American Sunrise, which is supporting Murphy in the Florida race, has raised $250,000, most of its reported funding, from Murphy’s father. A few donors have also provided much of the money for Now or Never PAC: Of the $484,000 the group has reported raising, $250,000 came from Stanley Herzog, a Missouri construction magnate.

In September, Center Forward, founded by former Democratic Rep. Robert E. Cramer of Alabama, spent $994,840 on ads opposing Mia Love and Lee Anderson. The two Republicans are running against Reps. Jim Matheson in Utah and John Barrow in Georgia, who were members with Cramer in the Blue Dog Coalition, a caucus of socially conservative Democrats.

In New York’s 1st District, Prosperity First Inc. has spent close to $500,000 on advertising to support Randy Altschuler, a Long Island businessman and Republican who is running for a second time against Rep. Timothy H. Bishop, a Democrat.

Most of the group’s money has come from Robert Mercer, a top executive at the hedge fund Renaissance Technologies and donor to Altschuler, with whom he shares a fierce distaste for the Dodd-Frank financial regulations. Mercer has also given $1 million to American Crossroads, which recently spent another $277,363 on the race through an affiliated group. (The founder of Renaissance, James Simons, is the country’s leading donor to Democratic super PACs.)

Mercer declined to comment, as did a Washington-based election lawyer listed on filings as the group’s treasurer. But Altschuler’s campaign said Prosperity First had helped transform the race, which one mid-September poll showed Bishop leading by double digits.

“They’ve made it more competitive,” said Diana Weir, Altschuler’s campaign manager. “And I think as the race gets more competitive and they see a tighter race, everyone’s going to want to come in.”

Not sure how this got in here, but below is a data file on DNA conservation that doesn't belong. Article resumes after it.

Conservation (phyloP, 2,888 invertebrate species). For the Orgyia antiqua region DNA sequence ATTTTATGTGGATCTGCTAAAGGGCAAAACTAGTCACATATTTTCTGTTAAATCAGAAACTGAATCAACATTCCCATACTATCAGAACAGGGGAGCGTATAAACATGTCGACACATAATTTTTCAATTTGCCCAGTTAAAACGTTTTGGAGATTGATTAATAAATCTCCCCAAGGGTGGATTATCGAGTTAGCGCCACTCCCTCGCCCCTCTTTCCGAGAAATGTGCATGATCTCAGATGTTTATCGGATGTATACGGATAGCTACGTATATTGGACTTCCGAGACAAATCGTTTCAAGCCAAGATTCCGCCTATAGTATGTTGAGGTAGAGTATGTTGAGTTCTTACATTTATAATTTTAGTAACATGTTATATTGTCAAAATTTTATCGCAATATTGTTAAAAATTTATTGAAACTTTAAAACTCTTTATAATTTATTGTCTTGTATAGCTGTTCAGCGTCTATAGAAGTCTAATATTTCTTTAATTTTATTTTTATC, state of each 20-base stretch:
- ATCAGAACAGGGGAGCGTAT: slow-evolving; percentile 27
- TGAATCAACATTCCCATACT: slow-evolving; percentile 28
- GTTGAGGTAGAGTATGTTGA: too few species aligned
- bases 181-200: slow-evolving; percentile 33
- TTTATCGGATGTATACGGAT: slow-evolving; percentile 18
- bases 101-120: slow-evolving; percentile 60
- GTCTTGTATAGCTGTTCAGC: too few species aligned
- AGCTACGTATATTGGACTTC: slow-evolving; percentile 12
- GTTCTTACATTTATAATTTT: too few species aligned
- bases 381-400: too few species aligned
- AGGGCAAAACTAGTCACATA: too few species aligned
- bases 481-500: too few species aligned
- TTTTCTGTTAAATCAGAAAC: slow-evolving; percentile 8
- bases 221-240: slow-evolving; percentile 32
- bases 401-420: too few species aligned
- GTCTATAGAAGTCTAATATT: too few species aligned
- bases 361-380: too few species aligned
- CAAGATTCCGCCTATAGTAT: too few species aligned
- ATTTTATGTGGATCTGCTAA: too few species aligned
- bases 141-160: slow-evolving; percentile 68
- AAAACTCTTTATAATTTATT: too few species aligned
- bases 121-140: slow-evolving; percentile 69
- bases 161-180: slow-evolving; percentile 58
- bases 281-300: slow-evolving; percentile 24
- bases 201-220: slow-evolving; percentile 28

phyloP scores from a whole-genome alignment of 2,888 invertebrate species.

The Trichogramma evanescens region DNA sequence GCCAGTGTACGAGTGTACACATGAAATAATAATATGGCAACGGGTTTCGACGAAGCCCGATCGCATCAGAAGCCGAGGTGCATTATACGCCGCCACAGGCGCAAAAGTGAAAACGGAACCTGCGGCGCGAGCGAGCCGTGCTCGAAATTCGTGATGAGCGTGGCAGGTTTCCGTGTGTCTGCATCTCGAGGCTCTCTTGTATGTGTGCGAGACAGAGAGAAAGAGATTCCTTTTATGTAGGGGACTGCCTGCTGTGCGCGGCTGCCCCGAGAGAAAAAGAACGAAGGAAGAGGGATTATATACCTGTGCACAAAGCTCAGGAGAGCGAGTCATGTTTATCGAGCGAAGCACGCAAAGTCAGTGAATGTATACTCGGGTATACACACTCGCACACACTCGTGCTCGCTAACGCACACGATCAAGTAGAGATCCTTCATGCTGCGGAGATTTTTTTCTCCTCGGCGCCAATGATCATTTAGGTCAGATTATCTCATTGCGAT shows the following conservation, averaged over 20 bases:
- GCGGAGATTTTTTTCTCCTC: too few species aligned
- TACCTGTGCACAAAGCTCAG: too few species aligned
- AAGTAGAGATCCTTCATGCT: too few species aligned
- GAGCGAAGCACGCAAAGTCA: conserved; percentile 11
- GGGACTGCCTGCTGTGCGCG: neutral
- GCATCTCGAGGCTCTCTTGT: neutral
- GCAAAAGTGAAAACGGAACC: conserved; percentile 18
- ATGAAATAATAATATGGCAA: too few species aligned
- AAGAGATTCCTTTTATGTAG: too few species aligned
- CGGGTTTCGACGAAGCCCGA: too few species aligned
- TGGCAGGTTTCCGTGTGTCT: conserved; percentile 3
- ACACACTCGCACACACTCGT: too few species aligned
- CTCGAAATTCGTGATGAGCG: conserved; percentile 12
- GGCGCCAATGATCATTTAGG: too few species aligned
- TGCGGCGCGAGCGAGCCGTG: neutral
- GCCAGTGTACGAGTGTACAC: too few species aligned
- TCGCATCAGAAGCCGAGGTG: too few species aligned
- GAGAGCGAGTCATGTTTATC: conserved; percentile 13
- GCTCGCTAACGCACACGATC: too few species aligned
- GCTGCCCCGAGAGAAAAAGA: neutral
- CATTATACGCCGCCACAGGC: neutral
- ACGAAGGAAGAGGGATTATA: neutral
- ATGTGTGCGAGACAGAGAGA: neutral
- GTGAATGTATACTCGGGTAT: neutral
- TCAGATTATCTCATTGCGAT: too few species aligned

Unlike the largest groups, which operate with all the trappings of a presidential campaign — websites, spokesmen, news releases announcing major advertising buys — the smaller groups often fly under the radar, rarely announcing themselves to the world beyond their ads. In some cases, little is known about the groups save for the name of the person filing the incorporation papers.

And while the major groups intervene in dozens of races and function as auxiliaries of each party, the smaller groups often pursue narrower agendas or are linked to specific candidates.

In California, for example, a San Francisco-based group called America Shining has focused on one race, spending $150,000 to help Jay Chen, a Democrat, in a Republican-dominated district south of Los Angeles.

American Unity PAC, another new group, was founded by Republicans who support gay marriage and is financed in part by some of the same big donors, such as Paul Singer, a wealthy hedge fund investor, who have poured money into larger groups. American Unity spent $517,850 in September to oppose Bill Foster, an Illinois Democrat challenging Rep. Judy Biggert, a pro-gay-marriage Republican.

Friends of Democracy, a group financed in part by Jonathan Soros, the son of billionaire financier George Soros, is dedicated to campaign finance activism. The group’s co-founder is David Donnelly, the executive director of Public Campaign Action Fund, which supports tighter campaign regulation, including overturning the Supreme Court’s Citizens United decision, which paved the way for super PACs.

Since August, the group has spent $722,948 on ads opposing Republicans, much of it in races in New Hampshire, California, Wisconsin and Minnesota. Donnelly said that the group was looking for races in which relatively few outside groups were active and it could help candidates who would take a strong stand on tighter campaign regulation.

“We don’t have the kind of budget to go in with million-dollar TV buys,” Donnelly said. “We think that’s a blunt instrument, where we can go in with a scalpel.”

Donnelly said that he was not blind to the irony of running a super PAC dedicated, in essence, to abolishing super PACs.

“I am hoping to work myself out of a job,” he said.